The Vinyl Junky & The Infamous Butcher Cover

Butchercover

The Vinyl Junkie

All true record collectors will want to also view a newly acquired butcher cover at SoDo.

As you know, the Beatles released their seminal Yesterday and Today album with a cover of themselves in a butcher aprons surrounded by raw meat and pieces of baby dolls scattered around them (pictured below). Session photographer, Bob Whitaker hoped to make a conceptual pop art statement about the condition of the world at the time through the cover art. Paul McCartney aggressively pushed for the photo as the cover of the album as “our comment of on Vietnam War.” John Lennon also defended the photo as “relevant as Vietnam.” Capitol Records initially agreed to the cover art and pressed 750,000 copies of it in four major locations – Los Angeles; Scranton, Pennsylvania; Jacksonville, Illinois,; and Winchester, Virginia – for distribution nationally. The label also intended to use the same image for the British sleeve of the single, “Paperback Writer.”

Capitol Records wisely released only a few of these grotesque covers to the general public on its first day of release, June 20, 1966. Today, collectors refer to the untouched versions of this cover as the First State Butcher cover, which sells for a thousand dollars or more. One of the First State butcher covers of then-Capitol President Alan Livingston sold for $39,000 in 2006. After June 20th, the label recalled the record after outcries from fans and retailers.

To save money, the company decided that they would reuse the remaining butcher covers by pasting the more familiar “trunk” cover of the album (the Beatles pictured on an opened steamer trunk) over it, though the Jacksonville plant destroyed most of its First State copies. This pasted-over version of the album became known as the Second State cover. The cover art switch cost Capitol more than $250,000, though the company undoubtedly long-term saved money by the strategy. You can tell that the trunk cover has been pasted over the original butcher cover by looking carefully on the right side and observing the outline of Ringo’s black turtleneck through the new cover.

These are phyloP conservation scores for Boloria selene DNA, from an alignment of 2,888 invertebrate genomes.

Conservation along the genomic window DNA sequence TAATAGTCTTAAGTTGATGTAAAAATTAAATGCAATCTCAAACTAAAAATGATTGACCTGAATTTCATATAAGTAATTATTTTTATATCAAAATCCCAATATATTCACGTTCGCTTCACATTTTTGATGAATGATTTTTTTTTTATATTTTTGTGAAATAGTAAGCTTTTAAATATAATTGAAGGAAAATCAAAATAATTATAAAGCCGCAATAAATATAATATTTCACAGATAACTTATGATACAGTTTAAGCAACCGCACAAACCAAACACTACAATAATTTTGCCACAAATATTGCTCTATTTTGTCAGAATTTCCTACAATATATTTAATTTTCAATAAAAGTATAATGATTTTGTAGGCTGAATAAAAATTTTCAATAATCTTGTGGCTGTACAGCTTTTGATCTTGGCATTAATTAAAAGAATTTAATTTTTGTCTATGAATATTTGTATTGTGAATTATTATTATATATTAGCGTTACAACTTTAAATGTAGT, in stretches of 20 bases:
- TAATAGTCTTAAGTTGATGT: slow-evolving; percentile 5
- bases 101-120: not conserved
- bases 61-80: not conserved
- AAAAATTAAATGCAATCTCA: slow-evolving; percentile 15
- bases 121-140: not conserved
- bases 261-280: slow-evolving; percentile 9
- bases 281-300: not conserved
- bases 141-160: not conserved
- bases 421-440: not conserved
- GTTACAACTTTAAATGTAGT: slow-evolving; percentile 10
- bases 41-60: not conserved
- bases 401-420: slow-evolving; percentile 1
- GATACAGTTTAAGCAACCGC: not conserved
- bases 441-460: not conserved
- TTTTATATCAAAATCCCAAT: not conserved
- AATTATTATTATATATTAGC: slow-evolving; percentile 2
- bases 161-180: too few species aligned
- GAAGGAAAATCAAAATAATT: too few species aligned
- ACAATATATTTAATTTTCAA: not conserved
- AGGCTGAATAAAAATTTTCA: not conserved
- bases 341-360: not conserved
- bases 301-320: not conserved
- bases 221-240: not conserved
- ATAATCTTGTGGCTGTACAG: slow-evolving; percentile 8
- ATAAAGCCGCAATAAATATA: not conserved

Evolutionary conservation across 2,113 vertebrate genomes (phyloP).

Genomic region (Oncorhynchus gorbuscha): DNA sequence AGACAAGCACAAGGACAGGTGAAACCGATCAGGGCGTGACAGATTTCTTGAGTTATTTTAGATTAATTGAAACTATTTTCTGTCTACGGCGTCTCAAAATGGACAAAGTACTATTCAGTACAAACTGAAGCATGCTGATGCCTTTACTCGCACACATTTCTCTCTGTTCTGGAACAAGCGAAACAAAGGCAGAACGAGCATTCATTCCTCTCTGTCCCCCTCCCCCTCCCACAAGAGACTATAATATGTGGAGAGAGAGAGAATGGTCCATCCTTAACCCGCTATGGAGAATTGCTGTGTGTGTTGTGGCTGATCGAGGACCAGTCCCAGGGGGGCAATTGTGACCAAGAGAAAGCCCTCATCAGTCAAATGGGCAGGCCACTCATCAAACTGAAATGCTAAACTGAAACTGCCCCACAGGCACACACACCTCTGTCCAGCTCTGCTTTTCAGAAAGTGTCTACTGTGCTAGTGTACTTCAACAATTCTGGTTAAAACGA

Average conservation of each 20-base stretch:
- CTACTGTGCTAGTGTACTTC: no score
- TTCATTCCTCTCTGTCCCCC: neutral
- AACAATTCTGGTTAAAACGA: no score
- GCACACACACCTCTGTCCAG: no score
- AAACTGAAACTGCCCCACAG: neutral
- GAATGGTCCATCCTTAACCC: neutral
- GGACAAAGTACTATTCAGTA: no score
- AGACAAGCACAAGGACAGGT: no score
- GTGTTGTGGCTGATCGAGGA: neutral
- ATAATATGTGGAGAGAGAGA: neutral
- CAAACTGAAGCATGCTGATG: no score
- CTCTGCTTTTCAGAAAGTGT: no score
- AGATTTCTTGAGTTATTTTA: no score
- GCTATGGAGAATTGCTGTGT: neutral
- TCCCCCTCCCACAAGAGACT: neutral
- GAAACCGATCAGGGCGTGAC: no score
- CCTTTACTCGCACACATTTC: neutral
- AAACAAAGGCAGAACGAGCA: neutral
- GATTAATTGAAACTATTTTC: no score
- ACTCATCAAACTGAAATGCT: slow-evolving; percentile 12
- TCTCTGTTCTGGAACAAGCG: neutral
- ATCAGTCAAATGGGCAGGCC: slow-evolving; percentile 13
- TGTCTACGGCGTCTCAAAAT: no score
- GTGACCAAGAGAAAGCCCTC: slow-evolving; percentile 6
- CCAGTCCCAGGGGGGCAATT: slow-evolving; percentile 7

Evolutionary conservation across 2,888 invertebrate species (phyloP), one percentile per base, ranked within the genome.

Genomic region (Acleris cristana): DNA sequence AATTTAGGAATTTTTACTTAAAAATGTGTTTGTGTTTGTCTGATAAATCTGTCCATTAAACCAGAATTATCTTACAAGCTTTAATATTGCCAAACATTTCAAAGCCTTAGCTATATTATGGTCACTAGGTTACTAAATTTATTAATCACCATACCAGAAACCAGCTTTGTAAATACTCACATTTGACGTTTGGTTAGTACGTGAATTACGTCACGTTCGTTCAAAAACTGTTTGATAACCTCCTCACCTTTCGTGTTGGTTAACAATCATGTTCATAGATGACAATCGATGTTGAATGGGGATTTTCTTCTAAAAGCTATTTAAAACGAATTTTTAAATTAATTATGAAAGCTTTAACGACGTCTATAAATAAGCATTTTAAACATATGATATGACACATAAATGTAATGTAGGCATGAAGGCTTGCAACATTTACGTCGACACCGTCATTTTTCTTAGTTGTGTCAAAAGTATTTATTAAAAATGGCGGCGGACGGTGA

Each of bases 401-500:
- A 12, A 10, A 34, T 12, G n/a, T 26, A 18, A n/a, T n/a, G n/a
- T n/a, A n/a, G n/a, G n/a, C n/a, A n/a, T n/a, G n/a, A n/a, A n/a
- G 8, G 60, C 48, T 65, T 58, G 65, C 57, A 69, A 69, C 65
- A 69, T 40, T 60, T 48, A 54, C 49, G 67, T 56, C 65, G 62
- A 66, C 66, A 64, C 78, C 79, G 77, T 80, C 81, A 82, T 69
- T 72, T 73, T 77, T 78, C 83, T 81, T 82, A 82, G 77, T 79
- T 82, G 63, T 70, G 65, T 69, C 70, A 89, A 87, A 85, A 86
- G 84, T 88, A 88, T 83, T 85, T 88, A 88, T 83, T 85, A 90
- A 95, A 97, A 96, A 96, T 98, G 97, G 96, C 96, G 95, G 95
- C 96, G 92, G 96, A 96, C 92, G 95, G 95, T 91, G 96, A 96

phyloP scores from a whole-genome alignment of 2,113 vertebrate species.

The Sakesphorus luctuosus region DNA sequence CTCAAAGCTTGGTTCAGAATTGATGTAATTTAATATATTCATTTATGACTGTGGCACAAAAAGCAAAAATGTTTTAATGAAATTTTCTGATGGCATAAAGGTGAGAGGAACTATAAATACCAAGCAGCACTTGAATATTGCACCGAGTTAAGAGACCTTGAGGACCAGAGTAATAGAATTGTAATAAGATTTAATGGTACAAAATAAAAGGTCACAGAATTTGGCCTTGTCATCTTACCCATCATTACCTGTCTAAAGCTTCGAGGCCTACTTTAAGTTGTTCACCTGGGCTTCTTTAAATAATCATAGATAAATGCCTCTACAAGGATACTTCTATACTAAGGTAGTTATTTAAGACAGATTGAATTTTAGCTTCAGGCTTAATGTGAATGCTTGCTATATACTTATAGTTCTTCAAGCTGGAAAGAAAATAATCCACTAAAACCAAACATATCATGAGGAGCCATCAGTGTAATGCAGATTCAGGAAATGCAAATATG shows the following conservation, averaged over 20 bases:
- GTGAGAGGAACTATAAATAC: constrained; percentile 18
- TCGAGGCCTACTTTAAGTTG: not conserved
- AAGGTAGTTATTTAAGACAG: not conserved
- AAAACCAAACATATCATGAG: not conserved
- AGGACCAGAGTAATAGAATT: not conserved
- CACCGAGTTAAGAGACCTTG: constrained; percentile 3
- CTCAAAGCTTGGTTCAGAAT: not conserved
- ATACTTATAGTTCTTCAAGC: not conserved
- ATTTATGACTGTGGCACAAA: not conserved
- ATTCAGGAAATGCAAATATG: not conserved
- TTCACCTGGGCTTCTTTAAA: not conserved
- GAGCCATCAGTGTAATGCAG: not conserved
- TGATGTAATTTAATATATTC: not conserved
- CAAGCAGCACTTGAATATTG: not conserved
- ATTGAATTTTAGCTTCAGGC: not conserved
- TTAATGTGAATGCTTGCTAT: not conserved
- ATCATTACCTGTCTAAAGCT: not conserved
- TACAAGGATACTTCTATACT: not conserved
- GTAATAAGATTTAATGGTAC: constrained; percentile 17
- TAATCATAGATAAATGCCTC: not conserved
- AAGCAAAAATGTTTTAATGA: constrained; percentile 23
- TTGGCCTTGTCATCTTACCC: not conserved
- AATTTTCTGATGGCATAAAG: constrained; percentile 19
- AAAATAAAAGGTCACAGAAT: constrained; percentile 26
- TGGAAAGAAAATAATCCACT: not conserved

trunkcover

Because of the difficulty of removing the second cover to reveal the first and original butcher cover, collectors now value the unpeeled Second State version higher than a peeled version of the cover. Collectors call the peeled version of the cover “Third State” butcher covers.

For a mono unpeeled second state version, values have been assessed at $250 to $500. For a stereo version, the prices catapult to $500 to $1,000 because the company released only 10% of the stereo version compared to the monophonic LP.

Many butcher covers have surfaced around Seattle over the past few years, but Silver Platters just bought a stereo version from a Capitol executive that has no observable faults – no seam splits, no soiling, no writing. It looks perfect! They have placed a VERY reasonable price on the record. If you don’t have a butcher cover yet, get this one. I already have two of them, so I’ll let someone else snatch this gem.

As you all know, by the end of July 1966, the Yesterday and Today hit the top of the chart and stayed there for five weeks on the merits of such classics as “Drive My Car,” “We Can Work It Out,” “Nowhere Man,” “Day Tripper” and the title tune. The butcher cover has become one of the holy grails of collecting due to the stature of the band and the quality of the album. Don’t miss out!

More next week . . .

Dr, Dave Szatmary

Author Of

Rockin’ In Time

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